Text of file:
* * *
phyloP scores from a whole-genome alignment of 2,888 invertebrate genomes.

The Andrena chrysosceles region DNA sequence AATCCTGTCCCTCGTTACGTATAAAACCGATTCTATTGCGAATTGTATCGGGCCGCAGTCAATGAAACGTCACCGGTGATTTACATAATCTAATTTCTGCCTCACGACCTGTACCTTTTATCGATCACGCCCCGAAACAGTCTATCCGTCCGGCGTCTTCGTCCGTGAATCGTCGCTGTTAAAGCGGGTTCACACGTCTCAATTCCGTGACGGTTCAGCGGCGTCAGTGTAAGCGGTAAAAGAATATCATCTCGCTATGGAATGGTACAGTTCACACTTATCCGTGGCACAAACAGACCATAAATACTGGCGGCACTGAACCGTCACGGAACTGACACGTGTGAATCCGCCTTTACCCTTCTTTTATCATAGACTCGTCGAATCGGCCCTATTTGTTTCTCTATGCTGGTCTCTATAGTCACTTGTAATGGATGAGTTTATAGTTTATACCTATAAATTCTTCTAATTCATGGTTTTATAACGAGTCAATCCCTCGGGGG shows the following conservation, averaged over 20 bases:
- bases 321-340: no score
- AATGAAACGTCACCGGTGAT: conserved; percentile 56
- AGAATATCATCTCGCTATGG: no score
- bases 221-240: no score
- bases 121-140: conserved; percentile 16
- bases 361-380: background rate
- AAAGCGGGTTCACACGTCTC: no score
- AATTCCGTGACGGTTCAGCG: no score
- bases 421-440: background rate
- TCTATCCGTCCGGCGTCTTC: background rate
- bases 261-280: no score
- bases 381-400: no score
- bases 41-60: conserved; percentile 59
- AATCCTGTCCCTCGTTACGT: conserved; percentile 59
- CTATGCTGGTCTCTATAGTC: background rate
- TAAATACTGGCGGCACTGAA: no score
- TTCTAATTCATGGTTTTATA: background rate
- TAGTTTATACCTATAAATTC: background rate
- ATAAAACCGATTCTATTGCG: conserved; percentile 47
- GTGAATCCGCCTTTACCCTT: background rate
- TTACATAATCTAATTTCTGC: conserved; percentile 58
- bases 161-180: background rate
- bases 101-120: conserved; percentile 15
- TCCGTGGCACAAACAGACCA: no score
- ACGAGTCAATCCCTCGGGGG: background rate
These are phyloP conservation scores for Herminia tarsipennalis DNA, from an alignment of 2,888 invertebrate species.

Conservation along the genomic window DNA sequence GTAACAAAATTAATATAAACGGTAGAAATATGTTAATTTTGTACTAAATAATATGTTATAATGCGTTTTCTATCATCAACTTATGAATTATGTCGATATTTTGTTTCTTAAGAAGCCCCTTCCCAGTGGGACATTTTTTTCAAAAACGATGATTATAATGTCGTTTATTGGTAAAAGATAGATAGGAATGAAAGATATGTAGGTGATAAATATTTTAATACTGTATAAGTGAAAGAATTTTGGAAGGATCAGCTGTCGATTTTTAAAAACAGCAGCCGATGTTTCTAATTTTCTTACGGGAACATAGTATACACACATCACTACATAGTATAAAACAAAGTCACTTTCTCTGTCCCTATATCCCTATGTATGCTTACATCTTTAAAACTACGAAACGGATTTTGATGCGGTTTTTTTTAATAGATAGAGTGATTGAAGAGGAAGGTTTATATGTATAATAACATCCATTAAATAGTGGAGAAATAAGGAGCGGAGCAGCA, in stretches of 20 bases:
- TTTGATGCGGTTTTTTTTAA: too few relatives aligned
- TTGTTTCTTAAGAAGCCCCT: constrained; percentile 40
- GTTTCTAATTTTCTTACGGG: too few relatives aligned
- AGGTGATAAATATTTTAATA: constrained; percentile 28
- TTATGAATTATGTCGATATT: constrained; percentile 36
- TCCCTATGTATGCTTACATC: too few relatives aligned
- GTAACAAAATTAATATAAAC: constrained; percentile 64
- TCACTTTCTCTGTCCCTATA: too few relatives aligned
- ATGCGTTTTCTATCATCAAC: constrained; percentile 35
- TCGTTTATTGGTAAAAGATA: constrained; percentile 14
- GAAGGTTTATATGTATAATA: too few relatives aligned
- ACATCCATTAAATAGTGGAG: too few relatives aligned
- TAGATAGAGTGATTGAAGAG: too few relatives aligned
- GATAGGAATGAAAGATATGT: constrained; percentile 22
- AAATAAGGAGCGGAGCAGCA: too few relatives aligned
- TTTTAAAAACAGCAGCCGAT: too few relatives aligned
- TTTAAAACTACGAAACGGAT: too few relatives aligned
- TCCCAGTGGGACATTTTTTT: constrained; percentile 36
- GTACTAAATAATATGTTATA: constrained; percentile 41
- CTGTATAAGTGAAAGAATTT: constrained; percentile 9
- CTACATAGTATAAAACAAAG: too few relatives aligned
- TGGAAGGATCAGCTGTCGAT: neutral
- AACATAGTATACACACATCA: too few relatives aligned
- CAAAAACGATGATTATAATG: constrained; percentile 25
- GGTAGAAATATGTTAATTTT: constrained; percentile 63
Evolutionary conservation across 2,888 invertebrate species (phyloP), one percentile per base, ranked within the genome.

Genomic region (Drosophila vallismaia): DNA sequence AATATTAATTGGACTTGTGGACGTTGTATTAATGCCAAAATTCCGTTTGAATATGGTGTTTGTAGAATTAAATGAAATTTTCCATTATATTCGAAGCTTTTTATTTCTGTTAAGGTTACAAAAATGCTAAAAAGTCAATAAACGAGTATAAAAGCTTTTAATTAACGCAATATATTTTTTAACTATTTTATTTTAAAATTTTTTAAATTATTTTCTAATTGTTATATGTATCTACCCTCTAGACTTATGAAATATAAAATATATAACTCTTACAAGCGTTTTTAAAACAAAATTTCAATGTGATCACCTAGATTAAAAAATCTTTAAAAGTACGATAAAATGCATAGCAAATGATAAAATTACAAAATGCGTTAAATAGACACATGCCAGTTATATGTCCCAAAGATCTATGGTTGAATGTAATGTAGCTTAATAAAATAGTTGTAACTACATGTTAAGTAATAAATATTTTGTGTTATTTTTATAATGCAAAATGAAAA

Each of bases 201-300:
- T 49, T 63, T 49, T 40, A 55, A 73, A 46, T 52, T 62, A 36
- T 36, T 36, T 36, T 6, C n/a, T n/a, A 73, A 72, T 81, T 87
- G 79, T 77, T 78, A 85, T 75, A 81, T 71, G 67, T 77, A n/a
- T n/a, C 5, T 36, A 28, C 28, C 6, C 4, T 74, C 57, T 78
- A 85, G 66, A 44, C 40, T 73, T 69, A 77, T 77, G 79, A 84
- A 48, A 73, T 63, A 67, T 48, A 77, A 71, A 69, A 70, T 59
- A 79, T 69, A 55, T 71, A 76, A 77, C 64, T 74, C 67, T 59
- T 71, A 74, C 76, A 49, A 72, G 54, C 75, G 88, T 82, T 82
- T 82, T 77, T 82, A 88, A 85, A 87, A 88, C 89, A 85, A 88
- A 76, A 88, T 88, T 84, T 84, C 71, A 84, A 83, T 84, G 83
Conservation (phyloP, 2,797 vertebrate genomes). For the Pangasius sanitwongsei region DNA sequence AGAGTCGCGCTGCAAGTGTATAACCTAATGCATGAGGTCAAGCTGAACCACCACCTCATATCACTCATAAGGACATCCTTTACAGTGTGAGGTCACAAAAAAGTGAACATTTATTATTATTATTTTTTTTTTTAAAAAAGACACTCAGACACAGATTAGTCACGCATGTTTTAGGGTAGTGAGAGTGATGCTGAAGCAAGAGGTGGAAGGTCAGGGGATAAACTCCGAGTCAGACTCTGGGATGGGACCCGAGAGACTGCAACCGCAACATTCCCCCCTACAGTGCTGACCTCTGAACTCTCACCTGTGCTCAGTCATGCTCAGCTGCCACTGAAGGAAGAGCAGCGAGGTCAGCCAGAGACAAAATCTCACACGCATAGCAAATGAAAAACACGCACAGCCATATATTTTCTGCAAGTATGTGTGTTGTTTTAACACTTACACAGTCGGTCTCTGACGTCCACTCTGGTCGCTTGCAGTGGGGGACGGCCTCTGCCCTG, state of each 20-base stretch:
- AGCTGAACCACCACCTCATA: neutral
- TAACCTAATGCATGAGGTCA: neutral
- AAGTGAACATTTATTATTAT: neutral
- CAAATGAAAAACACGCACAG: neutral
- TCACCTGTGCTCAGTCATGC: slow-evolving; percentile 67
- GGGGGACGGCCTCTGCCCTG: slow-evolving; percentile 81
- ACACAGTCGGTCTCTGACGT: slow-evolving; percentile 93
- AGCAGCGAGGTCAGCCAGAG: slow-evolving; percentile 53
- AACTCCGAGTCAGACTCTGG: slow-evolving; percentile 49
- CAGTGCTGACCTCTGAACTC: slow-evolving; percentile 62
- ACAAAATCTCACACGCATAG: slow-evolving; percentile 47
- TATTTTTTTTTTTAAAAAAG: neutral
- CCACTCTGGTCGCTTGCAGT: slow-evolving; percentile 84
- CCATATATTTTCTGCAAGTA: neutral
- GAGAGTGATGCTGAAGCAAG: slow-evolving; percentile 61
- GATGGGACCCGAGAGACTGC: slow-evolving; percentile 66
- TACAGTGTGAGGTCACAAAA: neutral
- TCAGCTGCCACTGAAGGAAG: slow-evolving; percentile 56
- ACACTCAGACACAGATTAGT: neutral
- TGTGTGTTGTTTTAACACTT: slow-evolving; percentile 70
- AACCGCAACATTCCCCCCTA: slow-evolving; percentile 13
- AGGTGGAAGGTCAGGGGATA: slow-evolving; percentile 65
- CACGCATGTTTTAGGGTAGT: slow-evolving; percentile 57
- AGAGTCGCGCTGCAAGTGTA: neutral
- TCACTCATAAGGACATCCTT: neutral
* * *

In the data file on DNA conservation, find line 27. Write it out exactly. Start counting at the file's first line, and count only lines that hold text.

- ACGAGTCAATCCCTCGGGGG: background rate